A priest was slain Sunday in an attack on a Hindu temple in Bangladesh, marking the first killing of a member of the country’s small Hindu community since militants issued threats against religious minorities last year.
According to police, a motive for the grisly attack by unknown assailants was still unclear, but authorities were counting militants among possible suspects.
Late Sunday (local time), the Islamic State (IS) extremist group claimed responsibility for the priest’s murder, according to SITE Intelligence Group, a U.S.-based website that monitors messages posted by IS and other militant groups online.
According to newswire reports, two other men were injured in the attack at the Sontogouri Moth, a Hindu temple and religious school in the far northern district of Panchagarh. But a police official in the remote area told BenarNews that only one other person was wounded.
Police identified the man who was killed as Moharaja Jogeshwar Roy, the priest and principal of the moth (a Bengali term for a temple-cum-religious school). Police said he died after his throat was slit but that an autopsy would help them determine exactly what type of knife killed him.
“The nature of killing shows that local Islamic militants could be behind the murder,” Home Minister Asaduzzaman Khan Kamal told BenarNews, alluding to the manner in which the priest was murdered.
He was interviewed before SITE Intelligence reported IS’s claim for the killing.
Kamal also suggested that the murder may have been connected to a militant plot to attack religious minorities, which was foiled when police launched two raids in the Dhaka area on Friday and Saturday.
“They (the killers) may have killed him in anger after the police foiled their bigger sabotage plan, by recovering a huge cache of bombs and explosives from a house in Mohammadpur,” the minister said, referring to the name of a neighborhood in Dhaka.
Early Saturday, authorities seized a stockpile of bombs and other explosives from the house, which was a den of the banned Bangladeshi militant group Ansarullah Bangla Team (ABT), Bangladeshi media reported.
‘We want justice and protection’
Attacks on minority Hindus, who represent 10 percent of predominantly Muslim Bangladesh’s 168.9 million people, are very rare and relations between the two religious groupings have been relatively peaceful for many years.
Sunday’s killing at the moth in Panchagarh angered area Hindus and Muslims alike.
“We demand the killers be tried as soon as possible,” local businessman Abdus Salam told BenarNews.
“We, the Hindu-Muslims, have been living here peacefully for centuries. People of Deviganj will resist the move to further attack the minorities,” he added, referring to the sub-district where the murder occurred.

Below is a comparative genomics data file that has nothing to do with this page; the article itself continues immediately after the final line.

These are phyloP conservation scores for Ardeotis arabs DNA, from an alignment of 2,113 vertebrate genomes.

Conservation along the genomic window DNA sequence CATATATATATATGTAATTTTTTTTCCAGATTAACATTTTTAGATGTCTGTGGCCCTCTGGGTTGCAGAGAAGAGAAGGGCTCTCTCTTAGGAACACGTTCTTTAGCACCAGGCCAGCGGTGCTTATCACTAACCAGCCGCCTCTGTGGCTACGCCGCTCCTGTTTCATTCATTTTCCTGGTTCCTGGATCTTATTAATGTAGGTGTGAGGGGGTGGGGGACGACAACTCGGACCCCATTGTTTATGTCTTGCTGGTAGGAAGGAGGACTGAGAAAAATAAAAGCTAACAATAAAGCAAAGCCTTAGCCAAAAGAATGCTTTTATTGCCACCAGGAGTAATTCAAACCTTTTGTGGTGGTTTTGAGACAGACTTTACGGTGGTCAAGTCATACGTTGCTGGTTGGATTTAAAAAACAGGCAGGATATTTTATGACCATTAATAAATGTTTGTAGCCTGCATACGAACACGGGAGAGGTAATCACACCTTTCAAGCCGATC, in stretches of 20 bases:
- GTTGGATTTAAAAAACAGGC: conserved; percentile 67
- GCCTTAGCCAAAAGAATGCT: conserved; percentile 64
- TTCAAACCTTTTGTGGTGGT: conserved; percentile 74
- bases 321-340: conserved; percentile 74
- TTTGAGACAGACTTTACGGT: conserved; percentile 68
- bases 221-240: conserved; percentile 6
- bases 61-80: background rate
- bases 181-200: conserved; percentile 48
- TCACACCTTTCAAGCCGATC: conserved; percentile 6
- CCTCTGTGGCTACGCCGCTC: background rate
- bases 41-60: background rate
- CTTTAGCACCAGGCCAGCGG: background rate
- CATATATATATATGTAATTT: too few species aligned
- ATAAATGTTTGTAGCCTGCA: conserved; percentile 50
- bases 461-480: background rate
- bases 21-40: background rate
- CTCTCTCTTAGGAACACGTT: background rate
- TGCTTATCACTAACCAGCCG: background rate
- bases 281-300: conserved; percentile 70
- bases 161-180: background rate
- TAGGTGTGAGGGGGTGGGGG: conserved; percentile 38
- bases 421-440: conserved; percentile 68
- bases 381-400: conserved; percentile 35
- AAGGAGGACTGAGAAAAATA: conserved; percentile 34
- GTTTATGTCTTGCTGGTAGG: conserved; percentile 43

The Panchagarh chapter of the Hindu-Buddhists-Christian association reacted to news of the attack by mounting a road block on a local highway.
“We want justice and protection of all minorities,” Nirmal Ghosh, a local leader of the Hindu-Buddhists-Christian association, told BenarNews.
The killing followed two attacks by suspected militants on Hindu temples in the northern district of Dinajpur that left at least 10 people wounded in early December.
It also occurred in the wake of militant attacks targeting members of other religious minorities, including the country’s tiny Christian and Shiite communities.
IS also has claimed responsibility for such attacks, including last month’s stabbing death of an 85-year-old Christian homeopathic doctor in southwestern Bangladesh.
However, the home minister and other senior Bangladeshi officials have consistently denied that IS has a presence in the country. Instead, they have blamed such acts on local militant groups, among others.
Sunday’s attack occurred around 7 a.m. (local time), police said.
Three men entered the compound of the moth and threw stones onto the temple’s tin roof, to cause a rattling noise and coax the priest to come outside, Babul Akhter, the officer-in-charge of the police station in Deviganj, told BenarNews.
“The killers took him to the adjacent house and slaughtered him with a sharp weapon as he came out of his room to see who threw the stones,” Akhter said.
Another Hindu devotee, Gopal Chandra, was shot and wounded as he came to the priest’s rescue, according to eyewitness Nirmal Chandra.
“As I went out of my house, I saw a bearded man aged 30-35 years who was standing with a pistol, while two others were hacking principal Moharaja Jogeshwar at the veranda behind him,” Nirmal told reporters afterwards.